Oregon Food Bank seeks to end hunger in all communities. Providing food to help someone make it through the week is an important part of the mission. But there is more to ending hunger than just putting food on a plate. To truly end hunger, the root causes must be addressed.
In surveys conducted by Oregon Food Bank, most people who use food pantries say they struggle to pay the rent or mortgage. Across the state, housing prices are rising and wages can’t keep up. Families prioritize the items in their budgets but more and more, there is not enough money at the end of the month. This means they stop at pantries on the way home from work instead of the grocery store.
Gemma moved to Oregon from the Philippines and has lived here for five years. She’s had challenges finding work, so she went back to school to improve her English. “The biggest part of our income goes to rent and it goes up every year,” she says. “We are getting food at the food bank, then I have money to pay bills.”
“If I didn’t have housing assistance I would be homeless,” explains Marleen. “Folks just getting by are living in fear every day that their rent is going up
and they’ll be out. Or, if their landlord is going to move everybody out so they can remodel and raise the rents.” Marleen attends Portland Community College, receives some help from the Supplemental Nutrition Assistance Program (SNAP, formerly known as food stamps) and visits a food pantry to make ends meet.
During this year’s legislative session, Oregon Food Bank joined affordable housing organizations to push Oregon lawmakers into addressing the housing crisis. Ultimately the legislature agreed to a plan that would put $90 million into the housing crisis every two years. It’s just a start though. More solutions will be needed to find everyone a home.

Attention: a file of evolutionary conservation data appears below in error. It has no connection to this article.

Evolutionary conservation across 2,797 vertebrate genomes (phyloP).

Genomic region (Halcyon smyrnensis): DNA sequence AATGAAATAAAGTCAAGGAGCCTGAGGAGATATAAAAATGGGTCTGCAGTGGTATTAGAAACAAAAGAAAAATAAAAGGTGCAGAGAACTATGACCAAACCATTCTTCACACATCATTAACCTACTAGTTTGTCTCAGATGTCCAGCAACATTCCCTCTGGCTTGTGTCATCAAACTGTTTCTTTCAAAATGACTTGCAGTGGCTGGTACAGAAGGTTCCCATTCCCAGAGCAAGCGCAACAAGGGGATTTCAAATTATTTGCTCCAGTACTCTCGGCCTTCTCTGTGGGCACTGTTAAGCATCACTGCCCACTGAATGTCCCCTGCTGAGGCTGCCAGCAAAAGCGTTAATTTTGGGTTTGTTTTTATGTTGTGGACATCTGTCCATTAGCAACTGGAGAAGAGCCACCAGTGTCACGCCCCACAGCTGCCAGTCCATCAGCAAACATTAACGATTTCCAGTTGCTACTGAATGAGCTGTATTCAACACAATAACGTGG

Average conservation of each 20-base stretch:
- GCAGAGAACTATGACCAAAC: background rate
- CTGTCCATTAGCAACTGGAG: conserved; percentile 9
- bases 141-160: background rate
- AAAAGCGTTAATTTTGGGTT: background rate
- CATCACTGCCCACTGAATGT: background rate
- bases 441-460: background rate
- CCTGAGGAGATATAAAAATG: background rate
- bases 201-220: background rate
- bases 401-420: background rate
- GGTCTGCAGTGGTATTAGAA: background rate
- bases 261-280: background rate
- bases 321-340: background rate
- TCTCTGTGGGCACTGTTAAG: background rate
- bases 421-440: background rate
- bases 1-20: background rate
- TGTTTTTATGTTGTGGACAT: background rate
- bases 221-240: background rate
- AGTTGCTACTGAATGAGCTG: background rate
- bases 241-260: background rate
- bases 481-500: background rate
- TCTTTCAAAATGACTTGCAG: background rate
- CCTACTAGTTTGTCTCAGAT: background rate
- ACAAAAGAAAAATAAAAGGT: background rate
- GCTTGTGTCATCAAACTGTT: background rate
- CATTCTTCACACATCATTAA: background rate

Miriam lived in her own apartment for 11 years, but after a dispute with her landlord she ended up homeless. Her disability and her age made it difficult to find a new place and she ended up living in a shelter and with a friend before a new place to live was available. “I’m always vulnerable,” she says. “I worry about it happening again.”
When you have housing, when you live inside, you can plan,” explains Mecca. “On the streets, you live day by day.” Mecca knows the streets too well. He ended up there after his family situation came apart. “You don’t have a place where you could clean up,” Mecca says. “A business doesn’t want you coming in unwashed. You can’t show up at a Subway shop, or a McDonald’s, dirty.” Now off the streets, Mecca spends his days putting his life back together and volunteering.
Hunger and housing are intricately linked. When people find a place they can call home, their lives improve and some will be able to reduce or eliminate their dependence on food assistance. Solving the housing crisis will require a unified effort and creative solutions and may seem impossible, but in the end everyone will win because communities will be stronger.